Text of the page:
The Soft Underbelly of Walker’s Electability Argument

As noted here before, Scott Walker has a distinct advantage over the rest of the potential Republican presidential field in terms of electability arguments. They have theories and analogies. He’s got a recent track record. They can talk about attracting swing voters or boosting base turnout. He can simply point to three victories in Wisconsin–a state carried twice by Obama–since 2010. Combined with his much-bruited Destroyer of the Unions persona buttressed by other ideological crusades, it’s a seductive pitch for conservatives who want to win but who don’t want to cede an inch of policy or cultural ground to do so.

But anyone with nagging doubts about Walker’s future electability need look no further than 2015 polling on Walker’s standing in Wisconsin. In March Public Policy Polling showed his approval ratio sagging to 43/52, and also trailing HRC by that same 43/52 margin in a hypothetical 2016 matchup. Republicans might well have written that off since PPP is a Democratic polling outfit. But now comes the Marquette Law School poll–a universally respected independent source of polling data often cited by Team Walker in the past to support his public opinion claims–with even worse numbers.

A new Marquette Law School Poll finds Gov. Scott Walker’s job approval rating has fallen to 41 percent, with 56 percent of registered voters in Wisconsin saying they disapprove of how he is handling his job as governor. In the previous poll, in October 2014, Walker’s approval among registered voters was 49 percent, with 47 percent disapproving.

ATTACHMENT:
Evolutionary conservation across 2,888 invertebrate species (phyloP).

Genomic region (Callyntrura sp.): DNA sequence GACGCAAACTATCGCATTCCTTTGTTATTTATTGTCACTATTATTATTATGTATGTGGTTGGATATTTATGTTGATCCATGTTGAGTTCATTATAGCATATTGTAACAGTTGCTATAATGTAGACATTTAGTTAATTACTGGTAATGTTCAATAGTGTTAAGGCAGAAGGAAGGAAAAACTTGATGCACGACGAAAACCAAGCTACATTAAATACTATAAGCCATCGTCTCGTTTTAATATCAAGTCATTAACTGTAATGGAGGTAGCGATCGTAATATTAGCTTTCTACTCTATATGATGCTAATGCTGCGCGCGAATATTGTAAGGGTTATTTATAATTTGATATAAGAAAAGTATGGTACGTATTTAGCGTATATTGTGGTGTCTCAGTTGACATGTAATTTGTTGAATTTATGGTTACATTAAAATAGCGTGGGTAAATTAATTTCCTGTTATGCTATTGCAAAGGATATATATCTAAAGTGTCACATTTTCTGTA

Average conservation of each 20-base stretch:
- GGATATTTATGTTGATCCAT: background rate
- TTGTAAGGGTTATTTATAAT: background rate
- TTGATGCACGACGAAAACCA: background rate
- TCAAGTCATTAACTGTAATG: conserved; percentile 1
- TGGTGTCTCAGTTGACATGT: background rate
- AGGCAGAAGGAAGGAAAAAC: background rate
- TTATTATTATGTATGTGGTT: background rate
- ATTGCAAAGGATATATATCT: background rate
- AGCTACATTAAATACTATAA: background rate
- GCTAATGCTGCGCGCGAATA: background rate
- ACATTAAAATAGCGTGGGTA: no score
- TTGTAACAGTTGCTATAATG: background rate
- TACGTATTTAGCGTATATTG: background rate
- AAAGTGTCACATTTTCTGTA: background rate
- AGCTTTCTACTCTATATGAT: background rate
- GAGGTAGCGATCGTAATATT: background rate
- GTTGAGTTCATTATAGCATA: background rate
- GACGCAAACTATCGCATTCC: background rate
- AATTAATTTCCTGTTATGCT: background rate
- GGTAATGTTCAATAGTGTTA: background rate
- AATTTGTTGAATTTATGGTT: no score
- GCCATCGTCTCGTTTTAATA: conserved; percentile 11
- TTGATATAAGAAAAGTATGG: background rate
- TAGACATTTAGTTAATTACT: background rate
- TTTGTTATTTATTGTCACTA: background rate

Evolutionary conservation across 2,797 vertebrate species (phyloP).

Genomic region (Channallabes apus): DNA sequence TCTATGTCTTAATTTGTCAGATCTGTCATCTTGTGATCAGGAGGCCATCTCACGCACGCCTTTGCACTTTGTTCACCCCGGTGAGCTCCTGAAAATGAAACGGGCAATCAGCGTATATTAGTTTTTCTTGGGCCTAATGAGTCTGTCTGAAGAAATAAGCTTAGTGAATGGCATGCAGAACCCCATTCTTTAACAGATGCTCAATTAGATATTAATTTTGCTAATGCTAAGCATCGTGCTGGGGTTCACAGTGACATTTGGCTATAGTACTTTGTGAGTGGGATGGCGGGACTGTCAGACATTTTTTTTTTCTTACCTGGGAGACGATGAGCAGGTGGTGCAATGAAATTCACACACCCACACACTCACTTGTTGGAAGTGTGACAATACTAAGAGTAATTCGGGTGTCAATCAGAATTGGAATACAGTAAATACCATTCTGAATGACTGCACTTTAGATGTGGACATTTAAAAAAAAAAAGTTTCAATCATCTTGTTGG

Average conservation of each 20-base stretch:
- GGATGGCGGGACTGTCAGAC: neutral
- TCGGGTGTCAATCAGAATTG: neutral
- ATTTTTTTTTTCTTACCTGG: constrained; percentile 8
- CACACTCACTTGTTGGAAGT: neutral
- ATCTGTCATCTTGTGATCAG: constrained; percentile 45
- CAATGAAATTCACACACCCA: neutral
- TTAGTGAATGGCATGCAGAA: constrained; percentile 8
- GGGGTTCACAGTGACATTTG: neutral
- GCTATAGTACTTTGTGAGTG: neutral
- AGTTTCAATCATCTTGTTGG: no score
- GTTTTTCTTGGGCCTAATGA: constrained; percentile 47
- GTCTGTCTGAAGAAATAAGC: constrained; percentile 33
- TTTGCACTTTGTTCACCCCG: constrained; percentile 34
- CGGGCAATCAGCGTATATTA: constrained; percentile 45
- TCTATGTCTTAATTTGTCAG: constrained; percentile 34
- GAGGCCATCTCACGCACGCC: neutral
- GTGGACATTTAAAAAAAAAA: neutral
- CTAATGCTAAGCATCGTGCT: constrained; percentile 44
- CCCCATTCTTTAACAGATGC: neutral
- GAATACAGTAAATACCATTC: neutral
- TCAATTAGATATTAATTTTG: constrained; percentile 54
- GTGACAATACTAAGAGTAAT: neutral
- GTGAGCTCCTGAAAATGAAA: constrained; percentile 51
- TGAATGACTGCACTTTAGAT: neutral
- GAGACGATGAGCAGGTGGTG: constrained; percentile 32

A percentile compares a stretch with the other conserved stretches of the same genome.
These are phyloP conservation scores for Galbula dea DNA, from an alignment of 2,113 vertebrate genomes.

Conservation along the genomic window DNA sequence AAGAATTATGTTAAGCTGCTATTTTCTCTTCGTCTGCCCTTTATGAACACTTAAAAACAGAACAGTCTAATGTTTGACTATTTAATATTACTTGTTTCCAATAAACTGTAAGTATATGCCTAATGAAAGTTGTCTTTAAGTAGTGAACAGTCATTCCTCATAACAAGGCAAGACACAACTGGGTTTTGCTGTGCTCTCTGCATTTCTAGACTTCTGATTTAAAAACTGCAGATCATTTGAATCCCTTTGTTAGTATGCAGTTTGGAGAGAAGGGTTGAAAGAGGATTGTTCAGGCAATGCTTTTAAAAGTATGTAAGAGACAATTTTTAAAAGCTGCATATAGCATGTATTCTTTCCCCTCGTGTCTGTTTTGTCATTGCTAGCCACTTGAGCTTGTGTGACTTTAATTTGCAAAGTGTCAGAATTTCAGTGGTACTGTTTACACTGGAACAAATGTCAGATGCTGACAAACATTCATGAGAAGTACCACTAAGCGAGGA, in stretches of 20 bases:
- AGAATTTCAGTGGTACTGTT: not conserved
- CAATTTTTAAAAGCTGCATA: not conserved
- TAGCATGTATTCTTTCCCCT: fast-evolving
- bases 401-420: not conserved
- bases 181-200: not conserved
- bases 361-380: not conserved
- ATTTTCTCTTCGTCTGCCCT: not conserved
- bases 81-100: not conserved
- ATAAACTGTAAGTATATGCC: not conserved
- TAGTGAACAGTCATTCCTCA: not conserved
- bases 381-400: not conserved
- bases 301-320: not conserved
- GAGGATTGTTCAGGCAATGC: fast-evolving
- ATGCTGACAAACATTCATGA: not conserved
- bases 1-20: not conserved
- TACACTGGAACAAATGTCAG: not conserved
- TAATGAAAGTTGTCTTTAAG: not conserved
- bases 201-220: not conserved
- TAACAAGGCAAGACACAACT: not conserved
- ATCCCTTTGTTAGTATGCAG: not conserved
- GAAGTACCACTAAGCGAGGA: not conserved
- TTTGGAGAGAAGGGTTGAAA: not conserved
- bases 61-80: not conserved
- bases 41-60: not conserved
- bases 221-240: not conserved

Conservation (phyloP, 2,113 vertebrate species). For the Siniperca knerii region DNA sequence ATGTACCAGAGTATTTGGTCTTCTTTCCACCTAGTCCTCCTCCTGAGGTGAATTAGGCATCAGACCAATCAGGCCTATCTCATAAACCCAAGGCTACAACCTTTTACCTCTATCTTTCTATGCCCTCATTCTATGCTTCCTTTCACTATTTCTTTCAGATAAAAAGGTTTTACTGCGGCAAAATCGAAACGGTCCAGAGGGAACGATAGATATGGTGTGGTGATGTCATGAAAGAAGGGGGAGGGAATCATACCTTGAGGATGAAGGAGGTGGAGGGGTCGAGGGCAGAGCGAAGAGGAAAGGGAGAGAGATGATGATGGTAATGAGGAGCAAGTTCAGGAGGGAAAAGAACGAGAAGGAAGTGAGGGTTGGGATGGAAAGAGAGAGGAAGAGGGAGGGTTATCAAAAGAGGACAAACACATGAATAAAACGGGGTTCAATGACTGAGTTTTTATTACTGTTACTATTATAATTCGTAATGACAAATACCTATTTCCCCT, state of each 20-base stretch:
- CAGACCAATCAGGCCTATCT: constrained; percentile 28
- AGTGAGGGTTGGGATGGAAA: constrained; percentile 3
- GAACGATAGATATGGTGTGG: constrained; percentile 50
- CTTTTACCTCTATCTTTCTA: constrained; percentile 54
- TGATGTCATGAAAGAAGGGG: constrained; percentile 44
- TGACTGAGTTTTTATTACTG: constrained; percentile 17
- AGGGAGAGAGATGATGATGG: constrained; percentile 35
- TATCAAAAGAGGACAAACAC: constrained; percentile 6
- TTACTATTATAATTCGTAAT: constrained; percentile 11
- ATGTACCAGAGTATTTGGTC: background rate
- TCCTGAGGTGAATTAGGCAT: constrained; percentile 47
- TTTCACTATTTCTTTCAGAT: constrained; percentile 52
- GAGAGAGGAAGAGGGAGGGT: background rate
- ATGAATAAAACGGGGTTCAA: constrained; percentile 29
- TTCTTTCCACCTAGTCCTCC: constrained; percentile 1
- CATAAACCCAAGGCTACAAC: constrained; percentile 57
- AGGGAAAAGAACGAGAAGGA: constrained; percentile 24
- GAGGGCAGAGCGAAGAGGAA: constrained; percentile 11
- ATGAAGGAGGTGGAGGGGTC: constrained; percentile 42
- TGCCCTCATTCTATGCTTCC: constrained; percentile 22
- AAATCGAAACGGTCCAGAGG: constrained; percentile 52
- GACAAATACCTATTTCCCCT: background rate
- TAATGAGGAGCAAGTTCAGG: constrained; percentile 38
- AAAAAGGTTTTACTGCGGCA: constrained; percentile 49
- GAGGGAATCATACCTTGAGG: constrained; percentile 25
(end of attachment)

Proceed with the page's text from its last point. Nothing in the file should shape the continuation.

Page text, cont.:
To look ahead to a possible 2016 presidential matchup, former Secretary of State Hillary Clinton leads Walker in Wisconsin, 52 percent to 40 percent.

The bad turn for Walker doesn’t seem to be an accident or an aberration; his recent budget proposals are clearly a factor:

Voters are opposed to a number of cuts proposed by the Walker budget. Seventy-eight percent oppose cutting $127 million from the K-12 public school budget, while 18 percent support the proposal. Seventy percent oppose cutting $300 million from the University of Wisconsin System budget; 26 percent support this.

True, this is just one poll (at least from this particular source), and it might provide slightly better numbers if we were close enough to an election that a “likely voter” screen made sense. But it’s also true that Walker’s three wins were in relatively low turnout midterms (2) and special elections. His “electability” in a presidential cycle, even in his own state, is another matter altogether.

Keep an eye on those Wisconsin numbers as the months go by. If they keep looking like this, other candidates or their flacks may start arguing Walker just doesn’t have it any more. And there’s nothing much sadder than an over-the-hill demagogue.

Ed Kilgore

Ed Kilgore, a Monthly contributing editor, is a columnist for the Daily Intelligencer, New York magazine’s politics blog, and the managing editor for the Democratic Strategist.